Nothing fills a room like emptiness. There may be a chair, or a hard wooden bench or a place to sleep, like a narrow bed, there is still nothing but you an bricked room.
There is a hard floor and a flat ceiling, walls, and a door with a small window at eye-level with wire mesh that intertwines within the glass.
Time itself, becomes anonymous. And so do you because all you are is a name, placed on a shelf, and regarded in sentiments like, “Hey, yeah, I remember that guy.”
And to the world you’re just a man in a cage.
Outside, the sky changes color. Outside, the sky has dimension; the world has depth and clarity.
Outside, the air is fresh and comes with the smell of different seasons. The autumn smells like fallen leaves and evergreens create remind us of the smell in winter.
Summertime could be summed up by the smell of the beach. One could imagine the sound of waves . One would imagine the cries of seagulls.
Inside, however, where you find yourself, light is reconstructed and becomes fluorescent. Air is re-fabricated and synthetic. Color loses its crispness to fading memory and the familiar touch of a woman, like silk to the skin or strands of long hair as it crosses a man’s face during a kiss is all vanished to a distant recollection.
Where you’re heading, names become numbers and people become case files.
Inside, men become statistics. Outside, children are born and life moves. Meanwhile, awaiting the day you rejoin the world, life slips away.
Out in the world, a baby girl takes her first steps. A little boy learns his first words. A kid learns to ride a bicycle. Girls jump rope and play pretend. Boys play sports, maybe learn to hit a ball or catch one (without you.)
But in the cell there is nothing but letters describing real life. There is nothing but pictures. There is nothing but hollow time and emptiness
I had to visit someone.
“I’m getting out,” he said.
“And I’m never coming back.”
I asked, “What do you miss the most?”
He answered, “My son.
His boy was a little more than two when he left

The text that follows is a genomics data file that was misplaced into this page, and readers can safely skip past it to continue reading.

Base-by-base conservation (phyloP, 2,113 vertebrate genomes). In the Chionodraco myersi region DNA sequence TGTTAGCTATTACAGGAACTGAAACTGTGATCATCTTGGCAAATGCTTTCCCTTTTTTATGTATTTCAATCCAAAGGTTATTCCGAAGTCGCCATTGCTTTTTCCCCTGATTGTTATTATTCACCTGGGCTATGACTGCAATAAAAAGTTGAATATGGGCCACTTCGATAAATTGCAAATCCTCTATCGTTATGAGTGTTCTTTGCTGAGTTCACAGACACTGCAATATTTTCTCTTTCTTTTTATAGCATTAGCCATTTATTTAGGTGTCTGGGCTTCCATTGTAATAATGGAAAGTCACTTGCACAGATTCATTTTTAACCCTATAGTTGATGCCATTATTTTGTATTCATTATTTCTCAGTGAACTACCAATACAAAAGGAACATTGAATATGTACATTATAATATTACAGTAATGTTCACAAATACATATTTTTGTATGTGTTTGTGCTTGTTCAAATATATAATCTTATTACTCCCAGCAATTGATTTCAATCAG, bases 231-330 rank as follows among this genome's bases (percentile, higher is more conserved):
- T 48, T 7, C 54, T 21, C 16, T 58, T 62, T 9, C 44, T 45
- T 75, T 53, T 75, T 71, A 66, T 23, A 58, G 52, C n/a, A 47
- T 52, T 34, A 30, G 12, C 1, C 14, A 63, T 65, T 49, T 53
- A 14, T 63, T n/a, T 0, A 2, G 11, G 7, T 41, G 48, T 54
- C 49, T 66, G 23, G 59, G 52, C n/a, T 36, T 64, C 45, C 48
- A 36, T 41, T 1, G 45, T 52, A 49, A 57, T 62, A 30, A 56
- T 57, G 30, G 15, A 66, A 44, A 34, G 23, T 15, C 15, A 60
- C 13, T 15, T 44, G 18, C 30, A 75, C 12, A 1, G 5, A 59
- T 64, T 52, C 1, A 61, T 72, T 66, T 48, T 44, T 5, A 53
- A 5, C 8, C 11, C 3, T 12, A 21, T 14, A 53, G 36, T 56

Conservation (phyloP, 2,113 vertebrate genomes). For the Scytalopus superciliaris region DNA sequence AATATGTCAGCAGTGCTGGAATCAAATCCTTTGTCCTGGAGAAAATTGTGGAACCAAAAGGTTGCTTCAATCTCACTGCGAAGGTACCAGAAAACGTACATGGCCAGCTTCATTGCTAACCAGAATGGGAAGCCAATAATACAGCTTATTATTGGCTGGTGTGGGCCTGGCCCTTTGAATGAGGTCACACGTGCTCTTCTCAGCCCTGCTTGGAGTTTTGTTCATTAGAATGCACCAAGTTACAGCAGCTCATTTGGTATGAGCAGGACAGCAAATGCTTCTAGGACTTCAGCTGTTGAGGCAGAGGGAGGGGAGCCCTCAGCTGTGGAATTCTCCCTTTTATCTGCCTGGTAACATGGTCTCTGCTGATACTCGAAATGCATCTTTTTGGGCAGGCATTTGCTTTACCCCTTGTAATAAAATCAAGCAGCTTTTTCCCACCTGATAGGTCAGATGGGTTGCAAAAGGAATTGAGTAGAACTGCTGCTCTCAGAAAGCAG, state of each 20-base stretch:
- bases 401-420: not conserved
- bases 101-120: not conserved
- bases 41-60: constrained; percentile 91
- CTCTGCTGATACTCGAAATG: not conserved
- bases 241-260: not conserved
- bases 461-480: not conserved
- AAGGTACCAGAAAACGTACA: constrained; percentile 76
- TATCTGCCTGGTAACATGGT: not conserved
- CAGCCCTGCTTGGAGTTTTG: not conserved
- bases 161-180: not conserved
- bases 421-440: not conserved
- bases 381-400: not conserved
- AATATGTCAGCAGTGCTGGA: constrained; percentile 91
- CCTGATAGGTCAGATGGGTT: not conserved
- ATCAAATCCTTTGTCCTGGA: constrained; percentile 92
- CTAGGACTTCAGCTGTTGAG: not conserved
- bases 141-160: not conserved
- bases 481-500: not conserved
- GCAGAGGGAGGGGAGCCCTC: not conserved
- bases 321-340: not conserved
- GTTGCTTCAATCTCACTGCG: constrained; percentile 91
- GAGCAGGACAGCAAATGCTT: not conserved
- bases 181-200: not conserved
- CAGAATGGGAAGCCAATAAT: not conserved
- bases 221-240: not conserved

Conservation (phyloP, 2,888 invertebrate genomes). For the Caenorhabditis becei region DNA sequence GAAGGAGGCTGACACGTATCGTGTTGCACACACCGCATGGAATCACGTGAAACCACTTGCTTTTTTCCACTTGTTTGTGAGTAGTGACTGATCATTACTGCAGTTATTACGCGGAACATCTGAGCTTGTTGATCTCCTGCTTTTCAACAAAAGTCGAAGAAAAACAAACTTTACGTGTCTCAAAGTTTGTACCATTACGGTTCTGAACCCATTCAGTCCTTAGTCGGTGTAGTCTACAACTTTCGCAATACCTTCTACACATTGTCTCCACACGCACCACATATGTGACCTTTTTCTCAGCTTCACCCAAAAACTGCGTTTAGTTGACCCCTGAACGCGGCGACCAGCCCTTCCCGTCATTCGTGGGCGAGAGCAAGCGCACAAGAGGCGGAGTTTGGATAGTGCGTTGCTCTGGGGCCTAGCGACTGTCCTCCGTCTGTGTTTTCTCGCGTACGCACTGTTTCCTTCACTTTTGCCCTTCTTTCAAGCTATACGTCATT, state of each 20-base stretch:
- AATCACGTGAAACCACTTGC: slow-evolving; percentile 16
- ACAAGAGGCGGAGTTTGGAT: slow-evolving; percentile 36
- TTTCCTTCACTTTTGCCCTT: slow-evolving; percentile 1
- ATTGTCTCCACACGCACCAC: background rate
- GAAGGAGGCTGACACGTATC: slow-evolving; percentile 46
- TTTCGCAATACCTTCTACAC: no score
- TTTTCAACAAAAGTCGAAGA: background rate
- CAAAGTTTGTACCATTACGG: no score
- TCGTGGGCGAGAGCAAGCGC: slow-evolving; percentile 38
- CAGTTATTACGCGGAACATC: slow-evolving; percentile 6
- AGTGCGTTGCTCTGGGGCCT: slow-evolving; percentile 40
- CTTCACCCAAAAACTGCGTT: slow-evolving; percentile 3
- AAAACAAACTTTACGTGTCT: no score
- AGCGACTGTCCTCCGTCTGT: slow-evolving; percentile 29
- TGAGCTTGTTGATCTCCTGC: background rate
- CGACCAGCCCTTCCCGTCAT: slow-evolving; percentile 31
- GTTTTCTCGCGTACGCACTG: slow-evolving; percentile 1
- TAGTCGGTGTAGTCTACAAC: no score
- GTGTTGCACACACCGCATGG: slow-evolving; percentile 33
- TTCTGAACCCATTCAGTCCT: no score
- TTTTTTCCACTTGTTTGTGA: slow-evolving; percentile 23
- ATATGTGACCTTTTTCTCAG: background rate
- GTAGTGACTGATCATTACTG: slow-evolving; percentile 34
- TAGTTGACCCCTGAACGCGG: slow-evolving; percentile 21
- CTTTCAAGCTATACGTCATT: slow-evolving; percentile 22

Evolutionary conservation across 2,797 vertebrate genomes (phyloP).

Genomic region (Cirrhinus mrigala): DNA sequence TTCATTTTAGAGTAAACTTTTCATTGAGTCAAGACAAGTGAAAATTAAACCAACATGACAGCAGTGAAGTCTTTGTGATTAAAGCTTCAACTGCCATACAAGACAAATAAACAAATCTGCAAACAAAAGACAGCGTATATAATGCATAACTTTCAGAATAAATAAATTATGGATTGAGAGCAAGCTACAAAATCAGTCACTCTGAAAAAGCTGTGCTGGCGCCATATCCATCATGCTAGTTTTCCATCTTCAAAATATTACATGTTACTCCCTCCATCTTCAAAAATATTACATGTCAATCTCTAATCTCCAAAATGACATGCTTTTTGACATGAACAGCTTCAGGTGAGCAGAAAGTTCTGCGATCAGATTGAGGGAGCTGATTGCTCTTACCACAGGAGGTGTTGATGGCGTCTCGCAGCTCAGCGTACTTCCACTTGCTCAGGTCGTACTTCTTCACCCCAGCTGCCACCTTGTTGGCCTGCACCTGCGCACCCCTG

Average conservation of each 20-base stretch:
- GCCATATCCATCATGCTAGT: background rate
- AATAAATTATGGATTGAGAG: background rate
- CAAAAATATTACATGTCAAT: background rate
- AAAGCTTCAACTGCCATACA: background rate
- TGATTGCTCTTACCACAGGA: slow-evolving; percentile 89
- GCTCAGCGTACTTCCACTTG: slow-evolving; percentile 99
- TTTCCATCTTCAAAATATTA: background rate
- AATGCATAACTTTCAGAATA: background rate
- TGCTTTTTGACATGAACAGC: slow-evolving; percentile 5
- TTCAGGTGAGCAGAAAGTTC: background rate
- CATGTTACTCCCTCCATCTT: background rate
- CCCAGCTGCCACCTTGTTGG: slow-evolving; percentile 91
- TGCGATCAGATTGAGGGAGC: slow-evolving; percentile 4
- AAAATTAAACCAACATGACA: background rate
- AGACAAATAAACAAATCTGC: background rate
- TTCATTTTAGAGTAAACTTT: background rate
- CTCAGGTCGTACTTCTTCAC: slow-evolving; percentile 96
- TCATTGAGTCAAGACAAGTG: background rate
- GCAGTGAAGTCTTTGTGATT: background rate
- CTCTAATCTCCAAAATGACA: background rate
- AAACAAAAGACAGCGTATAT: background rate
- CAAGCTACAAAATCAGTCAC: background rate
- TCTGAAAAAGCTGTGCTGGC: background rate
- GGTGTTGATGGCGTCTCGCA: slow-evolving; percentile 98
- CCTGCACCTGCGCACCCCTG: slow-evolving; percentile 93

“What do you miss most about him?”
“Everything,” he said.
“I miss everything. He had this little laugh. And he always smiled when I came into the room.”
“Close your eyes,” I told him.
My friend shut his eyes, took a deep breath, and then he exhaled.
“I want you to picture a moment together with your son and see his face exactly as it was.”
My friend tilted his head to the side. His chin raised slightly and a then smile appeared. He inhaled almost like he was trying to smell the memory.”
“Do you have a picture in your mind?”
He smiled, “I got one.”
“Can you see it?”
“Yeah, I can see it.”
“Can you describe it to me.”
“I took him with me to the piers once. I took my boy like my father did with me when I was a kid. I dressed him up in his big down jacket and his knitted hat. He was smiling the entire time. I think it’s the biggest smile I’ve ever seen.”
“Do you see him looking at you?”
“He’s reaching towards me with his arms out so i can pick him up.”
He took a deep breath from his nose.
“Is he happy?” I asked.
“Yeah, he’s happy?”
“Is he smiling?”
A tear welled in the corner of his eyes, which were still shut. “Yeah, he’s smiling.”
“What do you think will happen to his smile if you explain, I have to go back to prison?”
The man’s face changed.
It sunk, as if the spirit in his heart and the air in his lungs had been taken away.
“He’s crying now.”
“He’s crying for his Daddy.”
This is what happens if you don’t change. Not halfway change, or change a little bit; this is what happens if you don’t turn your life around.
The day you go back to that life is the day your name becomes a number again.
The day you give in is the same day a child becomes fatherless again.
The idea of hope or redemption only offers itself so many times.
What will you do when the time is yours?
Remember, nothing fills a room like emptiness.
Unless, you choose to fill it with something else.
So do your time. Choose wisely. And come home safe because there are too many people that will miss you when you’re gone.